Meng Wanzhou gets to jet out of Canada, and Michael Kovrig and Michael Spavor are coming home.
A lot of lingering problems are left behind.
The result, the release of the two Michaels, is the one Canadians want. But it came through a deal after they spent more than 1,000 days of detention, and that’s something that can’t be forgotten.
Ms. Meng can’t exactly be held responsible for the whole thing, but still, don’t shed too many tears for the chief financial officer of Huawei Technologies Co. Ltd., who told the press on Friday that her extradition battle had been a disruptive time in her life.
She admitted facts to U.S. prosecutors that she had been contesting in her extradition case in a Vancouver court for nearly three years. Ms. Meng isn’t China’s supreme decision-maker, but President Xi Jinping apparently considered the daughter of Huawei founder Ren Zhengfei such an important feature of the Chinese state that he was willing to lock two innocents up to bargain for this privileged figure of the People’s Republic.
This was a deal deal struck by the Biden administration, rather than the U.S. attorney who indicted Ms. Meng, and clearly the quid pro quo was a return for the two Canadian men detained in the wake of her arrest.
Chinese authorities have denied there was any link between the cases since they scooped up the two Canadian civilians in the weeks after Ms. Meng’s arrest by Canadian authorities in December, 2018. It was hard to believe that then. It is impossible to believe that now.
Both suffered the kind of cruel detention for which they can never really be compensated, and which, by the way, was never visited upon Ms. Meng.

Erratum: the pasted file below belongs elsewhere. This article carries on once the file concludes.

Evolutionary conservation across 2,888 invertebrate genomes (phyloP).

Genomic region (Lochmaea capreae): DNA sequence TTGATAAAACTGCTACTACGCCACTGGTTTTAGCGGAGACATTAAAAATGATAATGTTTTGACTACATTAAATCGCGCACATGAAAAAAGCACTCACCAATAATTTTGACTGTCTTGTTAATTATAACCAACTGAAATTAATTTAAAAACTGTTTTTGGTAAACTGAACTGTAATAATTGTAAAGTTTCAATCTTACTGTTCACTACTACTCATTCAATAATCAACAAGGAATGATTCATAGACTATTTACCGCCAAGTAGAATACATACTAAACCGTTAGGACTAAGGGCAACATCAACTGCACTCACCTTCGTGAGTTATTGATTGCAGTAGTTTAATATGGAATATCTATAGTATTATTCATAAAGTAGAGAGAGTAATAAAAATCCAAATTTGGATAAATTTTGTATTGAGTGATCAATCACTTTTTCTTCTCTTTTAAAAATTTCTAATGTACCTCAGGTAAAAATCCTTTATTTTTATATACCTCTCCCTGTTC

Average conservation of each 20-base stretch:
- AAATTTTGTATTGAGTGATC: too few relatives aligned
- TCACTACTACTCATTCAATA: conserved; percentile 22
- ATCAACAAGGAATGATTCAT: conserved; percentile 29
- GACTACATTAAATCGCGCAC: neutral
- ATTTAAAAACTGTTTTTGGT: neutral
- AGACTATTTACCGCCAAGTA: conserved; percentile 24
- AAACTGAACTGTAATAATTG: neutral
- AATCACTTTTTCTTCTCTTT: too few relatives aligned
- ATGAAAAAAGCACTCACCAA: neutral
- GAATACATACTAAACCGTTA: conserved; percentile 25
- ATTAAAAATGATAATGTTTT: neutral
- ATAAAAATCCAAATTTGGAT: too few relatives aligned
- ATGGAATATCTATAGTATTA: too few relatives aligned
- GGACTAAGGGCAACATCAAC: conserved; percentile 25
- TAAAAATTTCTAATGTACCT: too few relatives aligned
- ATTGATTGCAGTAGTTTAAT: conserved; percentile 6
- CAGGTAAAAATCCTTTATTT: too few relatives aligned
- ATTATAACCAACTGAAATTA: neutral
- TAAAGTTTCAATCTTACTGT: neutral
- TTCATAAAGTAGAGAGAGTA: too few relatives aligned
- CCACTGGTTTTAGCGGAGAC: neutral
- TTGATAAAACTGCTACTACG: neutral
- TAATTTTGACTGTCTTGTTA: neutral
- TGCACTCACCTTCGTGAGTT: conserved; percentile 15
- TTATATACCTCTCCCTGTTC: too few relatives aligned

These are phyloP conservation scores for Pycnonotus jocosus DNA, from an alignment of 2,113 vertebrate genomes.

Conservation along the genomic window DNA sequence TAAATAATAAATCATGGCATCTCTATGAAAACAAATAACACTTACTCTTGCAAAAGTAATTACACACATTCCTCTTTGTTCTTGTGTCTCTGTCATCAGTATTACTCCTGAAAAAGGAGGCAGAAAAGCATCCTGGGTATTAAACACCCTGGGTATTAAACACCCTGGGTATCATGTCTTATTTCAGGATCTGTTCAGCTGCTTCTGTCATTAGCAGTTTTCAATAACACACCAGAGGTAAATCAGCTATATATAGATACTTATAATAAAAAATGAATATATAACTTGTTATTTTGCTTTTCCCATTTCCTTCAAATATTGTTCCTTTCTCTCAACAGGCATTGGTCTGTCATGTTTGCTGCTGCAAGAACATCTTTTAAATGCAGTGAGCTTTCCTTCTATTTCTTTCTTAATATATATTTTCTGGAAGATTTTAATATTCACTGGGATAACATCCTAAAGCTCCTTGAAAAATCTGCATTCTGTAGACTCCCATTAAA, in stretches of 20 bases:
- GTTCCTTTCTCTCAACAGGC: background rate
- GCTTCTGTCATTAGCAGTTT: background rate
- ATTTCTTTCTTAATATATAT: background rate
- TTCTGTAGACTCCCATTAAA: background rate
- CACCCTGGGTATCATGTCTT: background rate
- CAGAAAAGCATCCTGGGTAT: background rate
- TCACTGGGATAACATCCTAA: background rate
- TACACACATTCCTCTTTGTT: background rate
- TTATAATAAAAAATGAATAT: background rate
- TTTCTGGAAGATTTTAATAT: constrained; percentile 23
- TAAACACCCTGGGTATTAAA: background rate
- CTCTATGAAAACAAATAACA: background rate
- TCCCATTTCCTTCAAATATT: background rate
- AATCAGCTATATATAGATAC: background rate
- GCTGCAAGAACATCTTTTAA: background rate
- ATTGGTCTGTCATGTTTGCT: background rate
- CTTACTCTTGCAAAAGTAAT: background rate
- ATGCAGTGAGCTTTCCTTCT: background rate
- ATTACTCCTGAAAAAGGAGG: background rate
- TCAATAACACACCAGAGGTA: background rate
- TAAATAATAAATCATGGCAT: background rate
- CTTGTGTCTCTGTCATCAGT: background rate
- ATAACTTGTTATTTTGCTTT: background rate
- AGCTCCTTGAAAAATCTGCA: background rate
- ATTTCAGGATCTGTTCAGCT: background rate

“These two men have gone through an unbelievably difficult ordeal,” Prime Minister Justin Trudeau said in a press conference Friday night. It was a deep understatement.
Both men, and their families, were trapped for 1,020 days in the painful, cold calculus of negotiations with kidnappers wrapped in a further layer of geopolitical power shifts, where acceding to demands to release Ms. Meng would encourage Beijing to use human bargaining chips again.
The upshot will remain that the Chinese government was willing to use the detention of Canadian civilians to browbeat another country – a smaller, less powerful country – into bending its rule of law. The upshot is that this is what China does.
In the end, Beijing was willing to keep the Canadians until it got the concession it wanted. That’s a hard lesson that Canada will have to remember a long time.
Politically and economically, a lot of damage has been done to Canada-China relations. Now there will be a rush to try to undo that damage, particularly in the business community. But not so fast.
There remains an unavoidable need to work with China in some areas, but Beijing’s long-standing call of “win-win” relations has to be distrusted more now, because when push comes to shove, China reserves the right to decide what is a win for each party. We know that because push did come to shove.
For starters, Canada needs a clearer response to China on security issues, notably by explicitly rejecting Huawei equipment in 5G wireless networks. And Ottawa has to aggressively lobby allies to build a united response to Beijing’s intimidation tactics, the kind of response no non-superpower could execute alone.
That will be necessary even if Chinese authorities don’t move any time soon to detain other foreign nationals as leverage. It would be dangerous to forget.
It would also be a good idea to keep in mind the difference between Ms. Meng’s “disruptive” experience in ankle-braceleted luxurious style in Vancouver, and the isolated life in Chinese jail cells experienced by Mr. Kovrig and Mr. Spavor. And be proud of which one represents Canada.
So wave a relieved goodbye to Meng Wanzhou. Welcome home Mr. Kovrig and Mr. Spavor as what they are: the people who bore an inconceivable burden for being Canadians. And let’s not forget.
For subscribers only: Get exclusive political news and analysis by signing up for the Politics Briefing.